34. Which principal method of monitoring did you use?

C261
FIRST SCHOOLS LIST METHOD
(Primary school attended longest)
1
SECOND SCHOOLS LIST METHOD
(All primary and secondary schools attended)
2
DIRECT QUESTION
(Statement of religion)
3



SECTION D - DIFFICULTIES IN MONITORING

The next six questions relate to the degree of difficulty you found with certain aspects of the monitoring return.

Not all questions will apply to your company or organisation:
Q. 35 - only answer if you used one of the schools methods of monitoring.
Q's 37 & 38 - only answer if you employ more than 250 staff or if you are a public authority.

In such cases please circle the 'does not apply' response and answer the other questions which do apply to you.

Please indicate for each relevant question the degree of difficulty you encountered with this aspect of the procedure:

C2 62-267
DEGREE OF DIFFICULTY
NOT
DIFFICULT
ONLY
SLIGHTLY DIFFICULT
QUITE
DIFFICULT
VERY
DIFFICULT
DOES NOT APPLY
35.CODING SCHOOLS
1
2
3
4
5
36.USING THE RESIDUARY METHOD
1
2
3
4
5
37.COUNTING THE NUMBER OF APPLICANTS (AS OPPOSED TO APPLICATIONS)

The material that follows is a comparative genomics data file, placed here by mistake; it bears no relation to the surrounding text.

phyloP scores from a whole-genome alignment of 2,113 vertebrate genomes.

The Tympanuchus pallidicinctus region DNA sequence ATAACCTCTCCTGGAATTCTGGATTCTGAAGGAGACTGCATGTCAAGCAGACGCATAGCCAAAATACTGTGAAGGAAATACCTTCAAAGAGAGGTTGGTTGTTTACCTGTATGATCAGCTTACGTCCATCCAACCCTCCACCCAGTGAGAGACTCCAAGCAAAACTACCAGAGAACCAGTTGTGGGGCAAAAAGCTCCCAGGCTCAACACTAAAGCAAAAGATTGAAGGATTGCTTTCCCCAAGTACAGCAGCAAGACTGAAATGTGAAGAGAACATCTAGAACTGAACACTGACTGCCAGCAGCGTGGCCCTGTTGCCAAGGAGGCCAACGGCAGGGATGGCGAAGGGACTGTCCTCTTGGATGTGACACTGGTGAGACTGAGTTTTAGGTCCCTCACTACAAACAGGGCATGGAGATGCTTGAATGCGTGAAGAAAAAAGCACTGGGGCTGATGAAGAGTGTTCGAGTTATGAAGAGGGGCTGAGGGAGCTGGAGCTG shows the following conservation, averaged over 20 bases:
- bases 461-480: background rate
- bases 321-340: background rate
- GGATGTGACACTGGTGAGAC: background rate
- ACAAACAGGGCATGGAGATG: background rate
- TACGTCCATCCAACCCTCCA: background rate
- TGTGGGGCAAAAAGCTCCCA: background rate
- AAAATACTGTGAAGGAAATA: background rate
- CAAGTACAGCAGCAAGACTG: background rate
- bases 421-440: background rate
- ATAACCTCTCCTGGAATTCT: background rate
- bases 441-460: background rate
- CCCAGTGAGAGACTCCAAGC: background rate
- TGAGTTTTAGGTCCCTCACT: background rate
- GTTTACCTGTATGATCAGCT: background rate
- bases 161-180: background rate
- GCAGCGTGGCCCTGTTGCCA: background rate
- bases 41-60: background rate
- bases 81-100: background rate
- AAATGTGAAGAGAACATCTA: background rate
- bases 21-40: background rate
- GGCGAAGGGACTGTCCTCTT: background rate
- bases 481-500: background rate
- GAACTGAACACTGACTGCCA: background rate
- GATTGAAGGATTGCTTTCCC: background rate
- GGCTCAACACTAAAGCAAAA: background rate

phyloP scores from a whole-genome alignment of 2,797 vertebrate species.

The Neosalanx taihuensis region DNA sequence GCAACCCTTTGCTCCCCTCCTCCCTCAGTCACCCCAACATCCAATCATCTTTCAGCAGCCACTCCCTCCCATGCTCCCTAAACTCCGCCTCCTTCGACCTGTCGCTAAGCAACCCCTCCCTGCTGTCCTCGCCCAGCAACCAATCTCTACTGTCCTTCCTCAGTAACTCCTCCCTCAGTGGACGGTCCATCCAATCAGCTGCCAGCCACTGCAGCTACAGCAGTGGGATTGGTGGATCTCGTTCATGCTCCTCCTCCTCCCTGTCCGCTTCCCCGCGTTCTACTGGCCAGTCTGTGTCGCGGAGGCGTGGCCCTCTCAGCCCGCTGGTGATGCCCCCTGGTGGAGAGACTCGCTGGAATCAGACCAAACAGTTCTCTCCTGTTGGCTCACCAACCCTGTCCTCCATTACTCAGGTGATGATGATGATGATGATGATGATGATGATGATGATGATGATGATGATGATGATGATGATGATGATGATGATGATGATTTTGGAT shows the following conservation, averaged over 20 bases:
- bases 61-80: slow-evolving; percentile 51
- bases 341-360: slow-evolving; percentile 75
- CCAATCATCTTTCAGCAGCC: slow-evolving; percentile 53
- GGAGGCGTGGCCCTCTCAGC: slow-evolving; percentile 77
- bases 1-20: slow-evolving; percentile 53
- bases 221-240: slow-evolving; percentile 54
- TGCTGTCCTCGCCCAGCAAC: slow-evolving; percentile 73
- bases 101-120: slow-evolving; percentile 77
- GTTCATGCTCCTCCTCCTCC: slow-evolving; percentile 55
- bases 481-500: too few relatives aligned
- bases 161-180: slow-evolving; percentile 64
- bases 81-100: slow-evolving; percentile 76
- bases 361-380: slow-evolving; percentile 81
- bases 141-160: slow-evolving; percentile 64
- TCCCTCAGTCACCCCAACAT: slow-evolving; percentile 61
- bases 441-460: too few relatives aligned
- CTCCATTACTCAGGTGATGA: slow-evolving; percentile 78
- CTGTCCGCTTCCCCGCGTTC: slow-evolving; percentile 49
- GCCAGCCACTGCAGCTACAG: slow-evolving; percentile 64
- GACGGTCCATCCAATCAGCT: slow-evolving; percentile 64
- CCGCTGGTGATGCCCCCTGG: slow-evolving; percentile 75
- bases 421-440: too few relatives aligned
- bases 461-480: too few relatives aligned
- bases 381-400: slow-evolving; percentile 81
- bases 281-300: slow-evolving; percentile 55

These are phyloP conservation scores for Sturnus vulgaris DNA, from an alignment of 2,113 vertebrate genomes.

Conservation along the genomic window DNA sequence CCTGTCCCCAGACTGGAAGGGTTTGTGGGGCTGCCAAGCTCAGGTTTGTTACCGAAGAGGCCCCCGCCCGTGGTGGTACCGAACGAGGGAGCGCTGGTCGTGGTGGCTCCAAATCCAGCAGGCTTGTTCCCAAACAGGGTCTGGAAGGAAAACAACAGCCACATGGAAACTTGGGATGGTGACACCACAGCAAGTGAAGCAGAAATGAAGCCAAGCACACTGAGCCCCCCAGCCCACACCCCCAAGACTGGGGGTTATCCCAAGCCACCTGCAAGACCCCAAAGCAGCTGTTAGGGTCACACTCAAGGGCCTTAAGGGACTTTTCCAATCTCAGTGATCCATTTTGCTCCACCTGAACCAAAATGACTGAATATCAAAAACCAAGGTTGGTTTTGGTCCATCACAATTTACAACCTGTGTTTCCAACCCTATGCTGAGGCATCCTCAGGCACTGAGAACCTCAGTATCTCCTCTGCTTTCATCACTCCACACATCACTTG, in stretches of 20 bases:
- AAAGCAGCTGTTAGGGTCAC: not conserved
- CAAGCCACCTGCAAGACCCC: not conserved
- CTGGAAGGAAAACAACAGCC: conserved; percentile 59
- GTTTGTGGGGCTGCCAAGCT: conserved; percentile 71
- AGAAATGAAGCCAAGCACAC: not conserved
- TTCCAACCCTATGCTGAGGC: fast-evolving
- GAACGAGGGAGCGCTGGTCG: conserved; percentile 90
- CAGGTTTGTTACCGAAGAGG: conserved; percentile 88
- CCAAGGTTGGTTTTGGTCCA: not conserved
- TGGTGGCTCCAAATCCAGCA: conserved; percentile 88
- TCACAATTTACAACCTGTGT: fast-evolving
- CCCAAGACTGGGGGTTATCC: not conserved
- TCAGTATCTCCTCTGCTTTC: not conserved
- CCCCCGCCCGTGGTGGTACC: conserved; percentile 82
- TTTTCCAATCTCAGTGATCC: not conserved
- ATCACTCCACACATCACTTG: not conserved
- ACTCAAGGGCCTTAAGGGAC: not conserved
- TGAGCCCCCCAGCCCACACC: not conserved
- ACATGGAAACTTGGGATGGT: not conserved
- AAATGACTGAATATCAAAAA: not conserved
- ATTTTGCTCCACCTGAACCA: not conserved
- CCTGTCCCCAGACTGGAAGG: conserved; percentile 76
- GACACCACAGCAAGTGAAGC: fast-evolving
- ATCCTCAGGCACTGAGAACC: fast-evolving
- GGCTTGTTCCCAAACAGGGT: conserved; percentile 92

1
2
3
4
5
38.COUNTING THE NUMBER OF APPOINTEES
1
2
3
4
5
39.CODING OF OCCUPATION INTO NINE MAJOR GROUPS
1
2
3
4
5
40.ANY OTHER ASPECT
(SPECIFY) ____________________________
1
2
3
4
5
* ANY OTHER COMMENTS REGARDING DIFFICULTIES IN MONITORING ____________________________
____________________________________________________________________________________C268-C269



41. Did the requirement of having to disclose to employees, in writing, the determination of their community background present difficulties?

C270
YES
1
NO
2



SECTION E - FURTHER ISSUES

42. Did you find the monitoring exercise . . . . . . . . . . . .

C2 71
VERY USEFUL
1
QUITE USEFUL
2
NO STRONG VIEWS
3
NOT PARTICULARLY USEFUL
4
NOT USEFUL AT ALL
5


43. Would you say that complying with the Fair Employment Legislation has generally improved your personal practices and procedures?

C272
YES
1
NO
2


44. Has complying with the Fair Employment Legislation brougnt about changes in the way you go about recruiting staff?

C273
YES
1
CONTINUE
NO
2
GO TO Q.46